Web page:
South Tasmania: 9h 56m lead

Whilst Bruno Peyron and his crew had to perform a series of gybes in the Indian Ocean, Franck Cammas and his men manage to make headway along the southern edge of a large anticyclone for several days. The average speeds are staggering and despite a very northern trajectory along 45°S, Groupama 3 comes back on the reference time like a bullet: in the space of five days, she makes up over 550 miles and passes ahead of Orange 2 at the entrance to the Pacific Ocean. 23d 09h 27m: the passage to the South of Tasmania precedes further happy days (albeit wet).

Cape Horn: 8h 55m lead

The crew of Groupama 3 are able to make out the first land since leaving Ushant 25 days earlier: they skirt round the island of Auckland and are able to dive down into the Deep South. The trajectory is highly favourable as far as 55°S and the downwind conditions colour proceedings. However, the arrival of a nasty Australian low puts a new light on matters: it is necessary to modify the strategy and climb up to 50°S, then further still to 47° S to avoid the worst of the gale and most importantly the heavy and badly organised seas. Despite the fact that the giant trimaran is able to power along at an average of over thirty knots, the extra miles they need to cover causes their lead to shrink to 200 miles (from a previous advantage of 500 miles). However, Franck Cammas and his men are finally able to plunge down towards the Hard Cape at that stage. In Drake's Passage, the downwind breeze dies, the wind even shifting round to the NE, forcing the crew to put in a tack change but also enabling them to get a glimpse of the lighthouse at the end of the world. 32d 04h 34m: the multihull isn't very far ahead of the reference time, but the crew is able to chat with the lighthouse keepers at Cape Horn...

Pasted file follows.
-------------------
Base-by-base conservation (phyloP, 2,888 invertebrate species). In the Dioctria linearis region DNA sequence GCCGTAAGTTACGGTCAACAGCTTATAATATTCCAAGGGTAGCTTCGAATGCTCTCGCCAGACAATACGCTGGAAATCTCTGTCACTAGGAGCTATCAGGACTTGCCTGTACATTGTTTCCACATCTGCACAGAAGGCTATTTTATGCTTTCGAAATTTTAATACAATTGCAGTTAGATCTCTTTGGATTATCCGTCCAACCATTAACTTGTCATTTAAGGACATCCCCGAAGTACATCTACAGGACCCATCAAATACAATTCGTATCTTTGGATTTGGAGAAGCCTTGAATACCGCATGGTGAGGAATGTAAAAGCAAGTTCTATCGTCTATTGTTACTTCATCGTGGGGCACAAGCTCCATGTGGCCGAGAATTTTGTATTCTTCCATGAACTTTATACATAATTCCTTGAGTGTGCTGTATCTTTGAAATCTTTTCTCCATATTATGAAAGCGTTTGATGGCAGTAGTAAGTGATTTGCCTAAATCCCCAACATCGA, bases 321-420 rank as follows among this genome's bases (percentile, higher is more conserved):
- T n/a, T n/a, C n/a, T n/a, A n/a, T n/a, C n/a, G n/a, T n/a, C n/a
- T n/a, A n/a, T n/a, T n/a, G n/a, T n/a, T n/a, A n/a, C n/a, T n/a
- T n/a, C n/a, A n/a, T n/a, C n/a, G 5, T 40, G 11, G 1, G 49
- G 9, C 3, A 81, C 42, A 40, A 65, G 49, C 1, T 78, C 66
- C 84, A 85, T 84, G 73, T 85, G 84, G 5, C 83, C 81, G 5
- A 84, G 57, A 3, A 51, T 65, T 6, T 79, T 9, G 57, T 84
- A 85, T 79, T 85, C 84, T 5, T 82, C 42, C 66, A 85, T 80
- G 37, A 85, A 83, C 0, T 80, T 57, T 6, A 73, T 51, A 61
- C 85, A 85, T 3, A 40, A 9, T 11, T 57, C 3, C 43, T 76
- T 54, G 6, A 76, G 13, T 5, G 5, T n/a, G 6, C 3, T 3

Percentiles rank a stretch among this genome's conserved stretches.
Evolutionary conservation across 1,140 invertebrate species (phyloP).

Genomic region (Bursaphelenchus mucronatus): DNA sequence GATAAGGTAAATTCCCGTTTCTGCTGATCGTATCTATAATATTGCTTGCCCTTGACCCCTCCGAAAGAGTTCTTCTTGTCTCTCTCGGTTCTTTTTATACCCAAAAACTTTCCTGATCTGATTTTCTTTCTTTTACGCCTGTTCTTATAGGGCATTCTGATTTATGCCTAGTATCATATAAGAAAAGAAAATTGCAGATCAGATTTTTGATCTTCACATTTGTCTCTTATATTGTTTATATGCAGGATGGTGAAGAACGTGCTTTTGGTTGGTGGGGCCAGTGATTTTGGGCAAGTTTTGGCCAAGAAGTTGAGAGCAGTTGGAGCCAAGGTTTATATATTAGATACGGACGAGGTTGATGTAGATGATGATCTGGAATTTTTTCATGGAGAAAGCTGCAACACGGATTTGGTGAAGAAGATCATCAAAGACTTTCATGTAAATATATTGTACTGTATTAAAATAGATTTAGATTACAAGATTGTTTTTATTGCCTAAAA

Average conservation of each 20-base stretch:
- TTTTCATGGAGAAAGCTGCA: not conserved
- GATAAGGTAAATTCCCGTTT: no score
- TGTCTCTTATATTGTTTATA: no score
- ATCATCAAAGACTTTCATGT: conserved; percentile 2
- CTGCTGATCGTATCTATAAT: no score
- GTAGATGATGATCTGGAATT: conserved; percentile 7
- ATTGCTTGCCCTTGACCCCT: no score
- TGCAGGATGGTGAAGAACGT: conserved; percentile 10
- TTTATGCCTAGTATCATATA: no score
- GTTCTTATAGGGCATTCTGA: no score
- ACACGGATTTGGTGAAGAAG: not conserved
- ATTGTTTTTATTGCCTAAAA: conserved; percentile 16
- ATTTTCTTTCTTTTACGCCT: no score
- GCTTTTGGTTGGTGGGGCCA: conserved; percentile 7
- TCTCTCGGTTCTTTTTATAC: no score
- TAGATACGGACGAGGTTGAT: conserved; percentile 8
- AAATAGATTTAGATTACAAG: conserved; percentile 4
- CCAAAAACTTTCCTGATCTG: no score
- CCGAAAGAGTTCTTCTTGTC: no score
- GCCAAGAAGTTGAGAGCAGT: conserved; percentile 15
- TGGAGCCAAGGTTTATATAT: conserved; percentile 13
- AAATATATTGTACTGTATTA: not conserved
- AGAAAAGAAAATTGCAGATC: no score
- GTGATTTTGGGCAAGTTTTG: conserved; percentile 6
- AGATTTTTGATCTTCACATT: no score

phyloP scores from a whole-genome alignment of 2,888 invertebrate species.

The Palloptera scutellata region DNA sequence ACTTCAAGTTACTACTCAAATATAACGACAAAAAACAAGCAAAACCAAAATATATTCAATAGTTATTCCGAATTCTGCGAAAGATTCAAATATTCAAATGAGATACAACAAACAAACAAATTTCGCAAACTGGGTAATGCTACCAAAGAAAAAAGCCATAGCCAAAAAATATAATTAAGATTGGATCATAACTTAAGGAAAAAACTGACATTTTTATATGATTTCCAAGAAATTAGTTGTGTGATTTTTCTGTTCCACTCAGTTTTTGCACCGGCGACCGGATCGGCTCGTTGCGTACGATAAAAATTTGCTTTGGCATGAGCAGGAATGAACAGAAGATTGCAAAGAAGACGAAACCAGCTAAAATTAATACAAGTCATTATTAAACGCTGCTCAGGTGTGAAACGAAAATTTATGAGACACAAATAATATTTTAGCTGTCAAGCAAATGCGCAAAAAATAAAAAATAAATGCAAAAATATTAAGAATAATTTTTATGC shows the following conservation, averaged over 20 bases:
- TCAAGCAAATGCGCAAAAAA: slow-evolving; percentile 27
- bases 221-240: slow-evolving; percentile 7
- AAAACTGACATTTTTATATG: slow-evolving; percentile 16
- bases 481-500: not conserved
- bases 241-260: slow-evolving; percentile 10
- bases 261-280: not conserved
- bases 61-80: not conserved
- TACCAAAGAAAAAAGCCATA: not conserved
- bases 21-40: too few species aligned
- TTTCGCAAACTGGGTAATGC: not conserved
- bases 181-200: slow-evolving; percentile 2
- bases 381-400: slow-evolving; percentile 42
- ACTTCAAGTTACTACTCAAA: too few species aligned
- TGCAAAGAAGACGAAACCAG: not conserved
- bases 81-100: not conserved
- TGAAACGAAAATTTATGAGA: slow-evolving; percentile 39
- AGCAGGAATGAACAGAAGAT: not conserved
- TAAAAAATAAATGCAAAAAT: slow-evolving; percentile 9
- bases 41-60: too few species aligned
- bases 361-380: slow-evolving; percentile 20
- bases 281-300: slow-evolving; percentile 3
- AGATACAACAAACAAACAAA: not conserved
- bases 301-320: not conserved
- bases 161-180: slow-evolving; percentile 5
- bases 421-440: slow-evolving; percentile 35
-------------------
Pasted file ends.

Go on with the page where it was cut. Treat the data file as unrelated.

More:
Ushant: 2d 08h 35m lead

Fortunately the North Atlantic is shaping up to be more favourable. As was the case during the descent a month earlier, Groupama 3 finds her way into some established tradewinds and then manages to avoid getting hemmed in by a zone of high pressure offshore of the Cape Verde archipelago. As such she can finally bend her course towards the Bay of Biscay from the latitude of the Canaries. Bruno Peyron and his crew didn't score well over this section of the course five years earlier, which is just as well! It isn't until the 46th day at sea that Franck Cammas and his nine crew get ahead of the reference time again. The next three days are fast in a disturbed air flow and the giant trimaran's lead continues to increase as they make for Ushant, finally stretching to nearly 1,500 miles as they cross the finish line.

From one Jules Verne to another